Letters to the Editor

Letter: No to a convention

There are many reasons why a state constitutional convention is unnecessary; I would like to outline a few. The Alaska Constitution is a comprehensive, clear and thoughtful document that has served the people of this state well since its inception more than 60 years ago.

A constitutional convention would cost the state upward of $17 million, and if there were no legal challenges to the new constitution, which is highly unlikely, it could take four to six years before changes were adopted.A constitutional convention would, by its nature, be divisive and not in the best interest of the state. Let’s stop spending time and money on issues that do not need fixing; let’s focus our energy and resources on real problems in our communities and state, i.e., homelessness, drug and alcohol addiction, education, health care, affordable housing, and numerous other major issues.The Alaska Constitution was adopted in 1956. Since that time, the question of holding a constitutional convention has appeared on the ballot every 10 years. Alaska’s voters have repeatedly rejected it. Meanwhile, over the past 60 years, the constitution has been amended 28 times, without a convention.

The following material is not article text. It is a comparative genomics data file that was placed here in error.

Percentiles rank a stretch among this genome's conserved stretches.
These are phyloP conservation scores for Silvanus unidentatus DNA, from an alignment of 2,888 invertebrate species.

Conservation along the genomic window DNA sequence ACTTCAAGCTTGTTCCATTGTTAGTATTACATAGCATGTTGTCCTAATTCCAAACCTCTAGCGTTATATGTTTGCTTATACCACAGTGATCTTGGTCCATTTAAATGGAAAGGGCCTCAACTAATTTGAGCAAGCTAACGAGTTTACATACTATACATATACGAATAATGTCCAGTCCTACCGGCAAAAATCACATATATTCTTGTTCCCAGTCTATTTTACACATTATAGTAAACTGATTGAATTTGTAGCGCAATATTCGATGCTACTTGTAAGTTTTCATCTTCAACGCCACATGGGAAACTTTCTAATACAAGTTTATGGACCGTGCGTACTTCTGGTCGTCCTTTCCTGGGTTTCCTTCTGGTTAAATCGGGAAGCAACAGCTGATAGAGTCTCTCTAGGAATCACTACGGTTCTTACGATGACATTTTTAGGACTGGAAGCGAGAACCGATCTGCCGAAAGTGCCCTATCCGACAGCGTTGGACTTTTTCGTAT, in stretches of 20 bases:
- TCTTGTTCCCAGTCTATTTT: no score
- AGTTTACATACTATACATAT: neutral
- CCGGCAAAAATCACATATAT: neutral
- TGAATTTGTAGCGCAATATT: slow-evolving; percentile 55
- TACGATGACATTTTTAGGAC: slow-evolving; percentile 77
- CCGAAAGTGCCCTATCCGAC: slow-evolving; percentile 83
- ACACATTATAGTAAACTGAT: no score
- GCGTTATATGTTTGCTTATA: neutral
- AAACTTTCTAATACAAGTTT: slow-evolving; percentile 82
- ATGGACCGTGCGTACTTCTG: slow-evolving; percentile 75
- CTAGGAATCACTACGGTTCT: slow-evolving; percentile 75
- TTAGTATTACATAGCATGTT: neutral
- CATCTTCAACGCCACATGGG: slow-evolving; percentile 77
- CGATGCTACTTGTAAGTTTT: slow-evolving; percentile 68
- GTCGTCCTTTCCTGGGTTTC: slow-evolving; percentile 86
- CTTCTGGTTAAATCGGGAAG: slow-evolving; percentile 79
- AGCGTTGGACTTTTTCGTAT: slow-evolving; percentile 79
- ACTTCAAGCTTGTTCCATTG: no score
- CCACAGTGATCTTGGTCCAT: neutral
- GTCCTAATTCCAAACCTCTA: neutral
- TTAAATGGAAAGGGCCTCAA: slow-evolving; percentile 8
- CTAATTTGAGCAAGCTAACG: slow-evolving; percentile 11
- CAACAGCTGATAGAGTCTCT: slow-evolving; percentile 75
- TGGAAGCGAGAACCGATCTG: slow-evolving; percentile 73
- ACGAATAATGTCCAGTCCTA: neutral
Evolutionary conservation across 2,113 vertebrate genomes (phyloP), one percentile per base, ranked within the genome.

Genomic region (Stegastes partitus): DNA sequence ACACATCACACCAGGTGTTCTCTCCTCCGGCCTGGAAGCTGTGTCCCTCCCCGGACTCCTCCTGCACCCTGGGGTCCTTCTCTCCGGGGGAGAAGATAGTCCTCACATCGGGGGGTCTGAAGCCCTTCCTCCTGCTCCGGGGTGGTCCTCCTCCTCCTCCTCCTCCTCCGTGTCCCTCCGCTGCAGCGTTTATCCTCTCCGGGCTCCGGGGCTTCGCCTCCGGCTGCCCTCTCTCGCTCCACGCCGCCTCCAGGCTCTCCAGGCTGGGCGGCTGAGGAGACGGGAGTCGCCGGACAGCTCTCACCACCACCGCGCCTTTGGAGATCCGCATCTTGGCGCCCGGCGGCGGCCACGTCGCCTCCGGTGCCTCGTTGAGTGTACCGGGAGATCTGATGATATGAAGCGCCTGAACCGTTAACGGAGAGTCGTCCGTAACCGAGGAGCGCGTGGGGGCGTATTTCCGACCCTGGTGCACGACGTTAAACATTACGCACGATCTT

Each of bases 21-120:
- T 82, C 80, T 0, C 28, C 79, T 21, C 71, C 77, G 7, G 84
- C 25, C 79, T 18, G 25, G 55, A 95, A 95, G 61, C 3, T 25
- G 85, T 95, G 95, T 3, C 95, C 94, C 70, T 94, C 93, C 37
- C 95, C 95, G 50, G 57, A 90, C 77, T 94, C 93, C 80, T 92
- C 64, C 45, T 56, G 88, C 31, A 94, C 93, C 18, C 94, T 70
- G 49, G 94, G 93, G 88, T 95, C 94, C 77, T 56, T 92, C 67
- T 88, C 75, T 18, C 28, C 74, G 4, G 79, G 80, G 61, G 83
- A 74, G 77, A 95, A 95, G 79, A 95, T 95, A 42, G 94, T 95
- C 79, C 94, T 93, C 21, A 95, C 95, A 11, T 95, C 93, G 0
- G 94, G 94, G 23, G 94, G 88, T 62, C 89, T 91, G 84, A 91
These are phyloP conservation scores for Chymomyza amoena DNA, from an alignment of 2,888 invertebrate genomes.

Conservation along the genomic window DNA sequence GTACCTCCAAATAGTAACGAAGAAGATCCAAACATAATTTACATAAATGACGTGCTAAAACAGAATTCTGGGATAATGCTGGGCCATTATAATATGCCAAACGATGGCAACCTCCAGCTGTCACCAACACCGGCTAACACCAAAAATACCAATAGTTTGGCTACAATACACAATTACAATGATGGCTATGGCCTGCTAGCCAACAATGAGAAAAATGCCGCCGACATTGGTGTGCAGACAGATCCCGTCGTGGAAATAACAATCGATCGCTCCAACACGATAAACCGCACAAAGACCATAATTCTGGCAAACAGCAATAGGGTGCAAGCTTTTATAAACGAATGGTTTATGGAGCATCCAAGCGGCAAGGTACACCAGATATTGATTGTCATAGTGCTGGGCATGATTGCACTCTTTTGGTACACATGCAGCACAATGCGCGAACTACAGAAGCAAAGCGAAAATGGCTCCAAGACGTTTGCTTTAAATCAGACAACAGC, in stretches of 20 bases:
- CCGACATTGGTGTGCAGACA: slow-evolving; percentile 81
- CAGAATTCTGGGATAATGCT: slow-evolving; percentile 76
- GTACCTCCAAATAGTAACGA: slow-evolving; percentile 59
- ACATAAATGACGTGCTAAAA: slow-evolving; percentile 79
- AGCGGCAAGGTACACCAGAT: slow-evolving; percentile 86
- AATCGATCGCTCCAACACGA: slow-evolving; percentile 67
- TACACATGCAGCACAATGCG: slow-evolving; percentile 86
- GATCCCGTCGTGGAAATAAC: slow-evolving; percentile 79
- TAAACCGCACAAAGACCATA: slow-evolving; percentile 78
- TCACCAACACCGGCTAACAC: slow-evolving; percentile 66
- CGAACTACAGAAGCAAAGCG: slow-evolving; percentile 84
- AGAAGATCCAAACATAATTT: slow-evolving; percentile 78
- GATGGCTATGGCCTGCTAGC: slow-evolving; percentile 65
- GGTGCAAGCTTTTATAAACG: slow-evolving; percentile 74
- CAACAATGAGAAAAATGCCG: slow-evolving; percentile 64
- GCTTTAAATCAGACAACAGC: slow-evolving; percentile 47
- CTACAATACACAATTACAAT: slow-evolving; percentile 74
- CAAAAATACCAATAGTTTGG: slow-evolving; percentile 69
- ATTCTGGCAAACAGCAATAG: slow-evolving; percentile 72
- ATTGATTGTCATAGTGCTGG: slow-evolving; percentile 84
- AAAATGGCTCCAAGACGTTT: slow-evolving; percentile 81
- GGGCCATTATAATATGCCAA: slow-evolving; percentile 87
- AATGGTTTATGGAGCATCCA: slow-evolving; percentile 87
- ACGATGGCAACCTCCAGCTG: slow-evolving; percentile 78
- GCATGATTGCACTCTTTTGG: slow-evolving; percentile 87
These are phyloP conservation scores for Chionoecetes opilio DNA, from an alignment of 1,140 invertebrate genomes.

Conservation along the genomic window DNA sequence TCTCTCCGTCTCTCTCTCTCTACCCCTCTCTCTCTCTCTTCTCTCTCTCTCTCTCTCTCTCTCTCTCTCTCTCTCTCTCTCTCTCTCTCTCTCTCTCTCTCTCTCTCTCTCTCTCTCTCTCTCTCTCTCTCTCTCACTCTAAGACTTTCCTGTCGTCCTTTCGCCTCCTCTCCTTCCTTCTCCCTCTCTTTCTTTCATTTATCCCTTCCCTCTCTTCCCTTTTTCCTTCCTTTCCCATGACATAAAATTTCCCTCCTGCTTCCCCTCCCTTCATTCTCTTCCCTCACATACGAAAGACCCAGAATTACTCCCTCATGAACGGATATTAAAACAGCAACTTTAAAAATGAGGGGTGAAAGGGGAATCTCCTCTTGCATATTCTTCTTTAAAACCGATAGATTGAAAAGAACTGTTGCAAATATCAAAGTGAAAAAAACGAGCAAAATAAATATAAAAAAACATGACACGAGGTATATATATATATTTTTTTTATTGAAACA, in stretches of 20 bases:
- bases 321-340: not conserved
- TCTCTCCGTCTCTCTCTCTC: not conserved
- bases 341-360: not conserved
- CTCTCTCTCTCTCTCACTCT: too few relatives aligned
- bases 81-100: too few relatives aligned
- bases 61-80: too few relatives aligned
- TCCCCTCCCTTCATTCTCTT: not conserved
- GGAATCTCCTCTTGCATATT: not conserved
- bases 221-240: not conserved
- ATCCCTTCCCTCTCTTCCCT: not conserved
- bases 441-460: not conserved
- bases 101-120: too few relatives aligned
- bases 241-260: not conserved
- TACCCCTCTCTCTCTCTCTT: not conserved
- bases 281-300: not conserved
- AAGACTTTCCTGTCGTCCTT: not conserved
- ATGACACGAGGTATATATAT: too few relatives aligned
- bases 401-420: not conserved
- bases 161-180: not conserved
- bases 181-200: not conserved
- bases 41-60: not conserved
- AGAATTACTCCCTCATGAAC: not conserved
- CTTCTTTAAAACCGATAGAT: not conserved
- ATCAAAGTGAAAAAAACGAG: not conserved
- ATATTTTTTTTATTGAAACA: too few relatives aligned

Make no mistake, the people pushing for a constitutional convention have an agenda that goes far beyond the Permanent Fund issue. It includes, but will not be limited to: school vouchers, directing public school funds to private/religious schools; changes to the current method of selecting judges; ending a woman’s right to a legal abortion, including for rape victims; eroding our fundamental right to privacy from government intrusion; stepping on our civil rights and other liberties — if you didn’t love the world of “The Handmaid’s Tale,” you’ll want to vote no.

Bottom line: A state constitutional convention is a bad idea. It is expensive, unnecessary and contentious.

Please vote no on Ballot Measure 1 in November and defend our constitution.

— Ann Sugrue


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